WEST COLUMBIA, S.C. (AP) — A South Carolina-based pharmaceutical manufacturer is launching a $100 million expansion, something officials say is part of a broader effort to develop a domestic medical supply chain missing during months-long waits for imported medical materials during the coronavirus pandemic.
South Carolina Gov. Henry McMaster planned to be on-hand Thursday for Nephron Pharmaceuticals Corp. CEO Lou Kennedy’s announcement of Nephron Nitrile, which will produce medical-grade nitrile gloves at the company’s facilities in Lexington County.
Details of the effort were shared with The Associated Press ahead of an official announcement. According to Nephron, a new 400,000-square-foot facility will employ abut 250 people.
Kennedy and McMaster have pushed for a reduction in U.S. reliance on foreign-made personal protective equipment and medications, arguing that the development of domestic supplies would safeguard the U.S. from disruptions and delays as experienced in the early days of the COVID-19 pandemic.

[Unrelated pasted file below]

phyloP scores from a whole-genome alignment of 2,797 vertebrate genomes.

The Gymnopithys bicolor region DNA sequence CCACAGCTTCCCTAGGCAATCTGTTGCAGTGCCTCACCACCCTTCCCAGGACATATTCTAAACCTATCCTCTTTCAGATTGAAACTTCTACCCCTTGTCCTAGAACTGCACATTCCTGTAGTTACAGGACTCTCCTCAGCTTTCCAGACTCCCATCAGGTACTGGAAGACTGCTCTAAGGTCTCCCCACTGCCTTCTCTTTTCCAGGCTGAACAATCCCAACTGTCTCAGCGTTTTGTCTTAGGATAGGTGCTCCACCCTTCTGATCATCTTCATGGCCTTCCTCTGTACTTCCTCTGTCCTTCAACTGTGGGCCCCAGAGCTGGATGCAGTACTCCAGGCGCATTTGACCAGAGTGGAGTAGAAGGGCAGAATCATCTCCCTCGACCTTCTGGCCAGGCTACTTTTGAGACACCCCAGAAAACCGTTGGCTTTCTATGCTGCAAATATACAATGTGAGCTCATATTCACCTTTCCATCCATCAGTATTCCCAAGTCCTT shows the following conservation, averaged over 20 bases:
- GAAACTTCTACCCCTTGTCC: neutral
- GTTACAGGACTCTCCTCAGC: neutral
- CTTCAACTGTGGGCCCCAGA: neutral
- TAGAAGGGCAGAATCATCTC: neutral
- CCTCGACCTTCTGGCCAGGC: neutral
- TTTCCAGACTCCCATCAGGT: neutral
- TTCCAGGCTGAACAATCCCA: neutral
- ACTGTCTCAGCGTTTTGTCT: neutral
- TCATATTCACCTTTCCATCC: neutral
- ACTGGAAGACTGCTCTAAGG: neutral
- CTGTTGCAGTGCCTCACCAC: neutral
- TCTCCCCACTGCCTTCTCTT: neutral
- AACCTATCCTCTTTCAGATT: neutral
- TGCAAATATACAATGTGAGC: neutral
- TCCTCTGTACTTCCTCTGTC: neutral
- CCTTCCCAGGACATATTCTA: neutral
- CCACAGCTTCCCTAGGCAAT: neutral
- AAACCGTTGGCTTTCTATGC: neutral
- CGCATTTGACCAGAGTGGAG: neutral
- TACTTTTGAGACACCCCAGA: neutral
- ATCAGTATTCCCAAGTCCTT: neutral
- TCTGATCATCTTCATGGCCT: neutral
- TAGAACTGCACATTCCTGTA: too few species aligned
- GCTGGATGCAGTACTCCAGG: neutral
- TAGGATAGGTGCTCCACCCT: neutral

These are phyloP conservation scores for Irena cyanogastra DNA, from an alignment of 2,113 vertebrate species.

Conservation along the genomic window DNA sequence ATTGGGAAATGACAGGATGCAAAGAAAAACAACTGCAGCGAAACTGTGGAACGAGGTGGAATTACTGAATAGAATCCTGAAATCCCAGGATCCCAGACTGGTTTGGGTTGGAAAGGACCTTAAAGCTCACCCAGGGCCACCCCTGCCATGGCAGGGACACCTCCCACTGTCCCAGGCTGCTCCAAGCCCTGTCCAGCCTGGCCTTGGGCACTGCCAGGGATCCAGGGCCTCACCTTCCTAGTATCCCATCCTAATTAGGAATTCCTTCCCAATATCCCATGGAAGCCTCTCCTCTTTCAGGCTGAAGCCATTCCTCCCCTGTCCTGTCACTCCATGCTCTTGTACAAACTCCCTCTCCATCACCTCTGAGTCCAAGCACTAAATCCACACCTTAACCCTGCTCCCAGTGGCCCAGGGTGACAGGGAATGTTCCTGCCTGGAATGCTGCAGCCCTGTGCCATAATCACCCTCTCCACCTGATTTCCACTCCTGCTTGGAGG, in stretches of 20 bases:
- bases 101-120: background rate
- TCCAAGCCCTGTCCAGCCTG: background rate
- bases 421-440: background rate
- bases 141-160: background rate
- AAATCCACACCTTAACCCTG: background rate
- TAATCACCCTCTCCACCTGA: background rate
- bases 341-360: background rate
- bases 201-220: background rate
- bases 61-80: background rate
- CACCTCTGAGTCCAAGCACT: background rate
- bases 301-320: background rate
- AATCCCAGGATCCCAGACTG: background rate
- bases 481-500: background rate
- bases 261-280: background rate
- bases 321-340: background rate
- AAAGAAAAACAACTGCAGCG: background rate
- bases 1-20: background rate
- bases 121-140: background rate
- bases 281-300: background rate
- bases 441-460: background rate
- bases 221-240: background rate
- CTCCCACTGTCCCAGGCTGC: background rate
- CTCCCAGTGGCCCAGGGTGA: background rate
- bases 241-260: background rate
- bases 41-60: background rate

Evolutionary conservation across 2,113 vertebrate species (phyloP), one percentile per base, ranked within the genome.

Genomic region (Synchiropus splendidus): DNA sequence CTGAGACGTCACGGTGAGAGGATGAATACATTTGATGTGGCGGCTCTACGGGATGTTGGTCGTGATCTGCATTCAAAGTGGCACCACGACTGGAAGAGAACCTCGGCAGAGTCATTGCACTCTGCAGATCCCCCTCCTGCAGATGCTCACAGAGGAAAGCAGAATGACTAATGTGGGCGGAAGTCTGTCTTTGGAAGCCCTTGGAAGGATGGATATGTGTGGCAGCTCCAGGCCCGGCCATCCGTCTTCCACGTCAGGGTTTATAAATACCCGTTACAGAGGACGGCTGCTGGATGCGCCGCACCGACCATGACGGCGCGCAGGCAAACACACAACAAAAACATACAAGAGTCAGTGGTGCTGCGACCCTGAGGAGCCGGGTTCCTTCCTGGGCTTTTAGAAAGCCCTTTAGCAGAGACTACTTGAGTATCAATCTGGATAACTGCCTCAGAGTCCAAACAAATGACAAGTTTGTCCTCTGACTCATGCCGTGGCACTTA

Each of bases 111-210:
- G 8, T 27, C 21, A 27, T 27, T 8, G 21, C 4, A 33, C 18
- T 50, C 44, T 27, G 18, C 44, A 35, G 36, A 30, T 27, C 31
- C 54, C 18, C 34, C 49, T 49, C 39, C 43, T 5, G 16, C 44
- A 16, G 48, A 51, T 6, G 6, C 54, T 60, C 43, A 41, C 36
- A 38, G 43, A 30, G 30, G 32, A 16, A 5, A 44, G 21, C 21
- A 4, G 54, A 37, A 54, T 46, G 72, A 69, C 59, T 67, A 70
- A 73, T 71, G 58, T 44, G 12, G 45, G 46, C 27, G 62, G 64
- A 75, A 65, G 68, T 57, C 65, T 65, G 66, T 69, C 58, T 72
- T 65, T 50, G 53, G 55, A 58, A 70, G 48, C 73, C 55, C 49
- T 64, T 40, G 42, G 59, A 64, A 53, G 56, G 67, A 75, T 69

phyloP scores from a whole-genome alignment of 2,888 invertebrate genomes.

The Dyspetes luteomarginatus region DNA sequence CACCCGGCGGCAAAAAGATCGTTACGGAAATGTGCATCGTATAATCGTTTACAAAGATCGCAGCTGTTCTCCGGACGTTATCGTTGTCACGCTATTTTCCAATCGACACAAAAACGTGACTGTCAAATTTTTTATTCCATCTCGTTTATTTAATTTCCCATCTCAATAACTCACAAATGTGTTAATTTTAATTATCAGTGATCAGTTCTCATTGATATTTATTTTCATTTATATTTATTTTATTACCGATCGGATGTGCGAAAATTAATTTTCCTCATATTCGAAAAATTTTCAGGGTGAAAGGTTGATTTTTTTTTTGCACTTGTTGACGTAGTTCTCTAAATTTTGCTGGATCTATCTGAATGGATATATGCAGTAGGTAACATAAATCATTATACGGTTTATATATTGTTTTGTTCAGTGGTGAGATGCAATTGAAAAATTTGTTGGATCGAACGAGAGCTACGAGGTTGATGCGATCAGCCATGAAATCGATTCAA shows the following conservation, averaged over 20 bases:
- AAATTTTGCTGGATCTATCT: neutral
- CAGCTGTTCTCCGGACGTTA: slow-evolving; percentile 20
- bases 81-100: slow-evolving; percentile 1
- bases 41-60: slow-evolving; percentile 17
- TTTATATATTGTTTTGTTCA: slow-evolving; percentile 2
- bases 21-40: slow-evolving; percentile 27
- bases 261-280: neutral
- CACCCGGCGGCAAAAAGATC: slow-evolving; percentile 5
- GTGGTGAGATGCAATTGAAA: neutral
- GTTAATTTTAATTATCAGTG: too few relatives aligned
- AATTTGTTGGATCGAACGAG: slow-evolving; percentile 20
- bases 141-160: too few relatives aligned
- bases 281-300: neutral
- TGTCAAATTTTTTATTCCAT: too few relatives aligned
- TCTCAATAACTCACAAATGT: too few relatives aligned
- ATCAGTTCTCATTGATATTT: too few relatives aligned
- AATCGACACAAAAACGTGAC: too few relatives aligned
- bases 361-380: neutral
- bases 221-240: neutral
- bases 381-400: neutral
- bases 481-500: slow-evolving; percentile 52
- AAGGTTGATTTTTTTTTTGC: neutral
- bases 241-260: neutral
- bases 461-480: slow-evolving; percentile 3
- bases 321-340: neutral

Earlier this year, McMaster issued an executive order expanding recruitment efforts of pharmaceutical and medical supply manufacturers in South Carolina and directing agencies to prioritize buying medicines, medical devices and supplies made in the state.
U.S. Sen. Lindsey Graham has also repeatedly called for a draw-down of U.S. reliance on China — where many medical supplies are manufactured — saying last year he wanted the U.S. response to COVID-19 to be “so overwhelming China will change its behavior.”
“We don’t want to ever have to rely on China or anyone else for our basic health care needs,” Graham said in April 2020, as he accepted a delivery of 1.5 million surgical masks from China.
With Nephron Nitrile, Kennedy said she has secured partnerships with U.S. companies for raw materials, machinery and technology, efforts she said she hopes will bolster the domestic PPE supply chain by early 2022.
Nephron already develops and produces generic inhalation solutions and suspension products, including some used to treat severe respiratory distress symptoms associated with COVID-19. The company also makes pre-filled sterile syringes and IV bags for hospitals across the U.S. and has its own diagnostics lab, where it conducts COVID-19 and administers vaccines.
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